The flamingo tree, (Salix integra ‘Hakuro-nishiki’), is a popular dwarf willow that is much loved for its flamboyant foliage in spring – a marbled mix of green and white, with flamingo-pink tips. The leaves fade to green in summer and when they drop in autumn, coral-orange stems are revealed. Before the foliage appears again in spring, yellow catkins appear.
Also known as the flamingo willow or shrimp willow, the flamingo tree is a compact shrub or small tree, perfect for a small garden. It’s often sold as a standard or lollipop tree, grafted on to the rootstock of a different willow variety.
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The flamingo tree looks delicate but is completely hardy in the UK. It has been given the prestigious Award of Garden Merit by the Royal Horticultural Society.
How to grow a flamingo tree
Grow your flamingo tree in moist but well drained soil, in full sun or dappled shade. Standard trees grow well in a pot, as long as they are well watered. Prune in winter and lightly again in summer if desired.
Flamingo tree: jump links
- Planting flamingo tree
- Caring for flamingo tree
- Propagating flamingo tree
- Growing flamingo tree: problem-solving
- Buying flamingo tree
Where to grow a flamingo tree
Grow your flamingo tree in moist but well-drained soil in full sun – it looks good in contemporary or urban gardens and in Japanese-style planting schemes. You can also grow standards in pots on the patio, or flanking a doorway.
How to plant a flamingo tree
- Dig a hole that’s the same depth as the rootball and incorporate lots of well-rotted compost or well rotted manure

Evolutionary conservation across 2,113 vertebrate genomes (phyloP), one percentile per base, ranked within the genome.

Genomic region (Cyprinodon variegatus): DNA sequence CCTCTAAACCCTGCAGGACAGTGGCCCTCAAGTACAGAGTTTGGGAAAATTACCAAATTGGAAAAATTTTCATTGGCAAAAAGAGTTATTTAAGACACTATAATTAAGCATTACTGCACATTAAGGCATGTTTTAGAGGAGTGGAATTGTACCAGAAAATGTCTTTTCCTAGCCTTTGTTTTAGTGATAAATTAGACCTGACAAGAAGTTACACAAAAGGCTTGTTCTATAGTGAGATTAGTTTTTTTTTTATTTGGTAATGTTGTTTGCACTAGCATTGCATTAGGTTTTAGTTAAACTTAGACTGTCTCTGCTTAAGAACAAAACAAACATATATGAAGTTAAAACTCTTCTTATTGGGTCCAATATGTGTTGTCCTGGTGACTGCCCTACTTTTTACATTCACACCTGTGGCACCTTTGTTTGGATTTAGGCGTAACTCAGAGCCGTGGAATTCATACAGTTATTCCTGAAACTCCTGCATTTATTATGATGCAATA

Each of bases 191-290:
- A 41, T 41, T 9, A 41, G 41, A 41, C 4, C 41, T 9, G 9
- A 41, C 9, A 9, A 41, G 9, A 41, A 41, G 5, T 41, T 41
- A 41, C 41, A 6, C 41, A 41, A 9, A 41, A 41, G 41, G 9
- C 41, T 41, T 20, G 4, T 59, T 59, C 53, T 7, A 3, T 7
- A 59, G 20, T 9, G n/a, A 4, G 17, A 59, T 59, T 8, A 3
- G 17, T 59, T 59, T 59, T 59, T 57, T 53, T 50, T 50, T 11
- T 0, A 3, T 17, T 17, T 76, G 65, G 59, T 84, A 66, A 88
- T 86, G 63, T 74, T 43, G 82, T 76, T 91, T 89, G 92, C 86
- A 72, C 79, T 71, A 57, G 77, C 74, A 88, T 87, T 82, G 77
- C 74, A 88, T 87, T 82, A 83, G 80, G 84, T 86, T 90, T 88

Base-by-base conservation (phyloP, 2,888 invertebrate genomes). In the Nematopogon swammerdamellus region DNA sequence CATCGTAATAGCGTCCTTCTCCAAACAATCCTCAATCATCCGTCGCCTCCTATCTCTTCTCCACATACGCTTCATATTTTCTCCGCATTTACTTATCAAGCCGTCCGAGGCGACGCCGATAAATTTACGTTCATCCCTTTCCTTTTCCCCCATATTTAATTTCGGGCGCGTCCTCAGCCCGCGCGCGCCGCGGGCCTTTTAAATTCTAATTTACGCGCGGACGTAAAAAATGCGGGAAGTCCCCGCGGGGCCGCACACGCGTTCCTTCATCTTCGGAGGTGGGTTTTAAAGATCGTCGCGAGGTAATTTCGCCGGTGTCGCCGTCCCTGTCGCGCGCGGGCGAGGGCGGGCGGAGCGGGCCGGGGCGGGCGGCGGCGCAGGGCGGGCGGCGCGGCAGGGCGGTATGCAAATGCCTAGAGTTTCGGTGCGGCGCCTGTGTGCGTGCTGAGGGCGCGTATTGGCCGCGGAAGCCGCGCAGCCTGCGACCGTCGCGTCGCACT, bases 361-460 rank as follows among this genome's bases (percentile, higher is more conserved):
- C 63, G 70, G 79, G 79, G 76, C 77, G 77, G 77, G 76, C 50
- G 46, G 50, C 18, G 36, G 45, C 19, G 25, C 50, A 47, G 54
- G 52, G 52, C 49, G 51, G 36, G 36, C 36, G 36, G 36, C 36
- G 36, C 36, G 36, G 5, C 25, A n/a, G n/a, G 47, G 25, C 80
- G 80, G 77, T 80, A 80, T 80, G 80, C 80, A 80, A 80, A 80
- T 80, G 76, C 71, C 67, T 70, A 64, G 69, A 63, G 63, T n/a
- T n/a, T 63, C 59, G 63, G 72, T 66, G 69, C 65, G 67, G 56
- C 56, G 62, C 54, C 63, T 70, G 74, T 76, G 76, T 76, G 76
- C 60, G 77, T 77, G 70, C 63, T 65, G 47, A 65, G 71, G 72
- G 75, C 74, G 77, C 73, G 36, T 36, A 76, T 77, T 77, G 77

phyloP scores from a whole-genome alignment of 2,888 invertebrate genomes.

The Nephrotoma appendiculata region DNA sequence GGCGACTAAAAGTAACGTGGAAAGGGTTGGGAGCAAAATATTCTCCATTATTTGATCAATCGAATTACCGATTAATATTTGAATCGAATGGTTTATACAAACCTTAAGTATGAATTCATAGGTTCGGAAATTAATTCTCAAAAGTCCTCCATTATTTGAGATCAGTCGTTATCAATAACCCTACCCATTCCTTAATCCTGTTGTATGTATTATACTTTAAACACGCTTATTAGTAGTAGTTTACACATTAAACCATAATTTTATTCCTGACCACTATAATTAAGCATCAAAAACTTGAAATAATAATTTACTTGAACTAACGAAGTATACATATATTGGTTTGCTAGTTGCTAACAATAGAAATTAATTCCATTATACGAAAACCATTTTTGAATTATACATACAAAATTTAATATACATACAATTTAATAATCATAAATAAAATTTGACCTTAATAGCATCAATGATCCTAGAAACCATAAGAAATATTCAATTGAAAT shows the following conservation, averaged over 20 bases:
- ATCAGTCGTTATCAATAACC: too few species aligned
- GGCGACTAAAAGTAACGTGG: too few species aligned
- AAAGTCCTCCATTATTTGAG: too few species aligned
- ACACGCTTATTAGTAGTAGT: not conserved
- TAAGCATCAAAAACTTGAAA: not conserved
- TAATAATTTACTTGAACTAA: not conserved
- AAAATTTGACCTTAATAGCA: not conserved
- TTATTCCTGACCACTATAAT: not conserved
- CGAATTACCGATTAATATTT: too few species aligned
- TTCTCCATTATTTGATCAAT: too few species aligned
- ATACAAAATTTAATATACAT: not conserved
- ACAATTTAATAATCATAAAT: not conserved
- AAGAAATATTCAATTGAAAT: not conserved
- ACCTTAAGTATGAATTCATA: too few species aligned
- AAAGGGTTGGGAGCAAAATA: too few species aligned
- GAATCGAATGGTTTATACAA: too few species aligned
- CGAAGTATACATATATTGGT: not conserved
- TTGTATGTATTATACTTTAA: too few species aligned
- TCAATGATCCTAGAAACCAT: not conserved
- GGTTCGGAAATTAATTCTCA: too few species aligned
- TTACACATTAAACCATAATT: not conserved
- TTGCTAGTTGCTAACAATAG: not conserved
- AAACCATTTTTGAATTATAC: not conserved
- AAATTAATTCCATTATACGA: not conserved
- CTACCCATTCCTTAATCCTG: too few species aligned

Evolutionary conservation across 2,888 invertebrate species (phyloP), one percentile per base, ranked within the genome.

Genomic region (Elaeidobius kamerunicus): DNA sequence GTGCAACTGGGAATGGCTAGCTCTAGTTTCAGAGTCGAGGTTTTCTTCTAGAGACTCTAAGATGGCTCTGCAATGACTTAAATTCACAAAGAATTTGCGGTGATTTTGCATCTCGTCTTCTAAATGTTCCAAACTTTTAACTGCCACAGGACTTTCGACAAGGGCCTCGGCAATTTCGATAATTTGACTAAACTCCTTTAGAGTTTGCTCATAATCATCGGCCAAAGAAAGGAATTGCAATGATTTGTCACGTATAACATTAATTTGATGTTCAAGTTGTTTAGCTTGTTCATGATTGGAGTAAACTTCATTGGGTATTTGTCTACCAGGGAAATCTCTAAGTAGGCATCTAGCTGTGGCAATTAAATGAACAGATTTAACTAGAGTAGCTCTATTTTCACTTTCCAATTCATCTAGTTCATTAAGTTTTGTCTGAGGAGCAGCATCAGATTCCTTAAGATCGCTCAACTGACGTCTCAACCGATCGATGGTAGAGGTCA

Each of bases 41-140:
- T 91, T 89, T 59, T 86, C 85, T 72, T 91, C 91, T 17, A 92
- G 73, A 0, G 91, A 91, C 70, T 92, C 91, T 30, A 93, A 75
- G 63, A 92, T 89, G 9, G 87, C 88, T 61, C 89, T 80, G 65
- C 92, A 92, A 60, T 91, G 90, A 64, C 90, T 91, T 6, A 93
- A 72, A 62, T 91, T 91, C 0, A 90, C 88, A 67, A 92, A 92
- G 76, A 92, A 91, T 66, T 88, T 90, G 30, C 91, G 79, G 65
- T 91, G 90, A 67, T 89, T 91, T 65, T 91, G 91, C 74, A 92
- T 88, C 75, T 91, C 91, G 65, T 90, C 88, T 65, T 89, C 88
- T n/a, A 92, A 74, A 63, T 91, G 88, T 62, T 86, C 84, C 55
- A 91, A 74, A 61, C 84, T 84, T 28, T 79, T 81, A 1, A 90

- Place the rootball in the hole so that its surface is at soil level. Refill the hole with soil
- Water in well
- Mulch after planting to help retain moisture
If growing a standard tree in a pot, use a peat-free John Innes No.3 compost. Pot on into a larger pot as the plant grows.
Caring for a flamingo tree
Watering and feeding
Water plants growing in the ground in dry weather. If you’re growing a flamingo tree in a pot, make sure you keep the compost moist. Feed in spring with a balanced fertiliser. Mulch in spring with well rotted manure or garden compost – this will help retain moisture in the soil.
A late winter prune will encourage lush foliage growth and plenty of new pink foliage – trim growth back by about one third. Also remove any dead, damaged or diseased shoots, plus any that are growing the wrong way. Also trim away any shoots that are sprouting from the grafted stem. You can trim lightly again in summer to encourage more fresh pink growth later in the season.
How to propagate a flamingo tree
Growing flamingo tree: problem solving
Poor leaf colour in spring may be due to lack of sun. Bear in mind that the leaf tips are usually only pink in spring – they revert to green later in the season.
Brown leaves could be due to be due to wind or sun damage, or lack of water. Flamingo trees do best in a sunny position but in prolonged hot weather they can be scorched by the sun – move temporarily to a shadier spot if possible. Trees grown in pots can quickly dry out – you may need to water every day in very hot spells.
Green leaves on the stem of standard trees are from the willow that the top was grafted onto and should be trimmed off.
Willow aphids do not harm the plant but sooty mould can develop on the honeydew excreted by the aphids, which is is unattractive and can inhibit photosynthesis. Look out for early infestations and blast off with water or squash by hand.
Rust appears as yellow patches on the tops of the leaves and orange pustules on the undersides. Remove any affected leaves as soon as you see them and clear up any that have fallen onto the ground.
Canker can also affect willows. Look out for leafless shoots and distorted bark. Prune out affected areas.
Willow anthracnose is a fungal disease that causes black or brown spots and lesions on the leaves, distorted or dropping foliage and raised lesions on the stems. It is common in early spring when the air is cool and damp. Prune out affected areas promptly – especially the lesions on the stems – and clear up any fallen foliage.
Honey fungus may attack plants growing in the soil.
Advice on buying a flamingo tree
- Check that your plant is well shaped, bushy and healthy with no signs of pests or disease
- You may find flamingo trees at the garden centre, especially in spring when they look especially attractive. Alternatively, look online